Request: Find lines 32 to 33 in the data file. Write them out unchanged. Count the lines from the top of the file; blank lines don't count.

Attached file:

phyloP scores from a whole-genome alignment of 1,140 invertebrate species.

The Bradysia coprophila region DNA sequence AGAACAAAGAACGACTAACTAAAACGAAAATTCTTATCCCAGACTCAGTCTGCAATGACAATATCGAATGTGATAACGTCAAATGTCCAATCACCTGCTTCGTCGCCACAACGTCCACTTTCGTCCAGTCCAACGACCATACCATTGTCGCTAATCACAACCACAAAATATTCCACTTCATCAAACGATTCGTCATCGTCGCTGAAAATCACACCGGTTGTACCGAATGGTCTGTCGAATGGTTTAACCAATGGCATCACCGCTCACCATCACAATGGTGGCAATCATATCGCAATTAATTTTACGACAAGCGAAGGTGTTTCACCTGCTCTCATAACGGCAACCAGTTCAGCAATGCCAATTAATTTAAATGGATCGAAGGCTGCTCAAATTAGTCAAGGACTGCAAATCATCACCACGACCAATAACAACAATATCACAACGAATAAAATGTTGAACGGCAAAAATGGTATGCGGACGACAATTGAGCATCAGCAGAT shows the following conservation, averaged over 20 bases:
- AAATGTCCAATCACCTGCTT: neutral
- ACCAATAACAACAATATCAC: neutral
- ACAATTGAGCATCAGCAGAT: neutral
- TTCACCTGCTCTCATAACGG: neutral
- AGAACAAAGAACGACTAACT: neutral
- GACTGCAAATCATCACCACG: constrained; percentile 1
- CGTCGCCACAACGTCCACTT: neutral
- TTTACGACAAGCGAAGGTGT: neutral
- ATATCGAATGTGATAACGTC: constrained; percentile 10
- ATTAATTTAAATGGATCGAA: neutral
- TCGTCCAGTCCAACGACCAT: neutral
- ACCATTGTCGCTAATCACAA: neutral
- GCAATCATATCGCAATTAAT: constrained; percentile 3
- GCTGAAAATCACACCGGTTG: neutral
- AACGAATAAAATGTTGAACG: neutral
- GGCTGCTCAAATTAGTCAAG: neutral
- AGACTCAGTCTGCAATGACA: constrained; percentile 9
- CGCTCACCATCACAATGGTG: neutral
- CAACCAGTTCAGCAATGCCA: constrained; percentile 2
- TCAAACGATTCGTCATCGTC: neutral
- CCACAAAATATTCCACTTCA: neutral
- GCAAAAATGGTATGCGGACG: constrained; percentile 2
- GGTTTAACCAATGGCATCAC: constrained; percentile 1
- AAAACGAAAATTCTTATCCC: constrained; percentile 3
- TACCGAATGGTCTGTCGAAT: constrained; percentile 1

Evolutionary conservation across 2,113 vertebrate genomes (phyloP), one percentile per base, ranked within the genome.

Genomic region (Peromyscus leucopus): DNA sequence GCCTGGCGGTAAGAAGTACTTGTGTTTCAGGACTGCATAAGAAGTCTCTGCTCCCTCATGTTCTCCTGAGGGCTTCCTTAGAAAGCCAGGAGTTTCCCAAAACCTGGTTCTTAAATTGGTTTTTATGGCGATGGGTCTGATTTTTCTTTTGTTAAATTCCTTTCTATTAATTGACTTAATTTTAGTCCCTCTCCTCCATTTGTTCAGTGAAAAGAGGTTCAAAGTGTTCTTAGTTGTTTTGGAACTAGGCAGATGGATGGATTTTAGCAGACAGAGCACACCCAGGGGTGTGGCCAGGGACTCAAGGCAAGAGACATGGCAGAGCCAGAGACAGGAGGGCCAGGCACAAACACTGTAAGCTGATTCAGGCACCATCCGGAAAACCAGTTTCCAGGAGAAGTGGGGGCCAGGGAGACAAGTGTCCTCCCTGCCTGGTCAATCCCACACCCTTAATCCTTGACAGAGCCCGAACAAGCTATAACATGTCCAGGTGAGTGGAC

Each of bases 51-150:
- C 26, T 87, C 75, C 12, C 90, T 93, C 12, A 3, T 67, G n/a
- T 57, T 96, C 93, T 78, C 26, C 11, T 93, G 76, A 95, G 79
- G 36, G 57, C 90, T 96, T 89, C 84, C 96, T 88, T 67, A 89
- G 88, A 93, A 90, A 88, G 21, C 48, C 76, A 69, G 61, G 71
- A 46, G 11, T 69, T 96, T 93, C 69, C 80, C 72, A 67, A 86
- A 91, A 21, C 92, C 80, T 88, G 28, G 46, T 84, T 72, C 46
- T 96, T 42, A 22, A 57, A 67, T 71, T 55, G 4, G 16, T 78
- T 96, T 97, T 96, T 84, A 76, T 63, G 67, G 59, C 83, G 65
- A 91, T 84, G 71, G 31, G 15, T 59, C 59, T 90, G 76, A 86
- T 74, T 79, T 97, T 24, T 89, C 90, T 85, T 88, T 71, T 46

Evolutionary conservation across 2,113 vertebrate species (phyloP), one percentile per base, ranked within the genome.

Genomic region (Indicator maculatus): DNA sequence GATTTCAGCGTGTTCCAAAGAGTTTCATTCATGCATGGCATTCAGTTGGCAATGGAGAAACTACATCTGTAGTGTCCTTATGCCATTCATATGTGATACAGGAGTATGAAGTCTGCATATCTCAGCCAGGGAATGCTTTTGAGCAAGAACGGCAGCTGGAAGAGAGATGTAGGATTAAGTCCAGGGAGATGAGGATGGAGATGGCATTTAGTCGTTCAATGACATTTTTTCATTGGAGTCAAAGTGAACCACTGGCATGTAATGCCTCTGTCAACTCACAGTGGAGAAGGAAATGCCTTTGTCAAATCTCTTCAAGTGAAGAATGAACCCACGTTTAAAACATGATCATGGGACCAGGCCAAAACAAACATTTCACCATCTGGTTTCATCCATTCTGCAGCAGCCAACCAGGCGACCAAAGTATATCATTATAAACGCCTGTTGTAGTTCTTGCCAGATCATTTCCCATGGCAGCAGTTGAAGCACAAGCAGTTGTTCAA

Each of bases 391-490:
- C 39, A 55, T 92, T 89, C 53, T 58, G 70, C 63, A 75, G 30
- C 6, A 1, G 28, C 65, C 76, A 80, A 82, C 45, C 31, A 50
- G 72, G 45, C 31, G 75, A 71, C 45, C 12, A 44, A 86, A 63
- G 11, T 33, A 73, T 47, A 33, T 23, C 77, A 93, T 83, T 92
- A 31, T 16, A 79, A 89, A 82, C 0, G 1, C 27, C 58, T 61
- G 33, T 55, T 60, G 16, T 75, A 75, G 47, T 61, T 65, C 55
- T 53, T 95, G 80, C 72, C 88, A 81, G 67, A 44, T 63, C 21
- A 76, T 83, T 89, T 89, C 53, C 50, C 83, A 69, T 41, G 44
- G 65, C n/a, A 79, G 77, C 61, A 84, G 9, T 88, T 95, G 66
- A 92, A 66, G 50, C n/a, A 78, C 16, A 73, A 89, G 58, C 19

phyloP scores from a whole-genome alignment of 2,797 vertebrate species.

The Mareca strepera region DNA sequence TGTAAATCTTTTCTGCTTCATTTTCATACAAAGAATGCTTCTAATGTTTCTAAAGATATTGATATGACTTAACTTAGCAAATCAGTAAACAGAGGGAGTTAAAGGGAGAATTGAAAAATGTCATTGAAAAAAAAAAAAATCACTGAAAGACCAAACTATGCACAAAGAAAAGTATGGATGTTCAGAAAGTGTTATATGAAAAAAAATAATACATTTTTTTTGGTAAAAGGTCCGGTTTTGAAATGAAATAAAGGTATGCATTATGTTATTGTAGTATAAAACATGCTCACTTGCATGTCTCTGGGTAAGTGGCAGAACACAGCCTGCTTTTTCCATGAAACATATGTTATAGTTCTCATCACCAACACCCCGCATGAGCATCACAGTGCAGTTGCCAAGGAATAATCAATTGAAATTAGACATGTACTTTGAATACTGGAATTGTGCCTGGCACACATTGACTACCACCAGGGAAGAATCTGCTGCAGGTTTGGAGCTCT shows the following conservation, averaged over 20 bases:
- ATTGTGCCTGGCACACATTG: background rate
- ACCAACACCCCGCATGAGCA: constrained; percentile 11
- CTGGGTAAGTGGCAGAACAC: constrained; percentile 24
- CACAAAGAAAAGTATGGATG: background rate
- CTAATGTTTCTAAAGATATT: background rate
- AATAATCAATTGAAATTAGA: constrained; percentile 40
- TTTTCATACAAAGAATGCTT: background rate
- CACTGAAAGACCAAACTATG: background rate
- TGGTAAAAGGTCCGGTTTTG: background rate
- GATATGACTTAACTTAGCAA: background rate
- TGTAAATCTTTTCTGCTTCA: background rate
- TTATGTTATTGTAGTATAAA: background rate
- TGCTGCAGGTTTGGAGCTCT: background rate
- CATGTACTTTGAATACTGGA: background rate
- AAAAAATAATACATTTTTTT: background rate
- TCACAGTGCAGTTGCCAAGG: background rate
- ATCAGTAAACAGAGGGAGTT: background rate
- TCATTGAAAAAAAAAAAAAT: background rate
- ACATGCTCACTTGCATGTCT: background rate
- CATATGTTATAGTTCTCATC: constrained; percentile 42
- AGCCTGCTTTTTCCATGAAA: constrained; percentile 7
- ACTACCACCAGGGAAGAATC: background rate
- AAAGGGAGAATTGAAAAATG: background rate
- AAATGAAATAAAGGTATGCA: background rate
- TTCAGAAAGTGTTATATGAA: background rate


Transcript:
- T 57, T 96, C 93, T 78, C 26, C 11, T 93, G 76, A 95, G 79
- G 36, G 57, C 90, T 96, T 89, C 84, C 96, T 88, T 67, A 89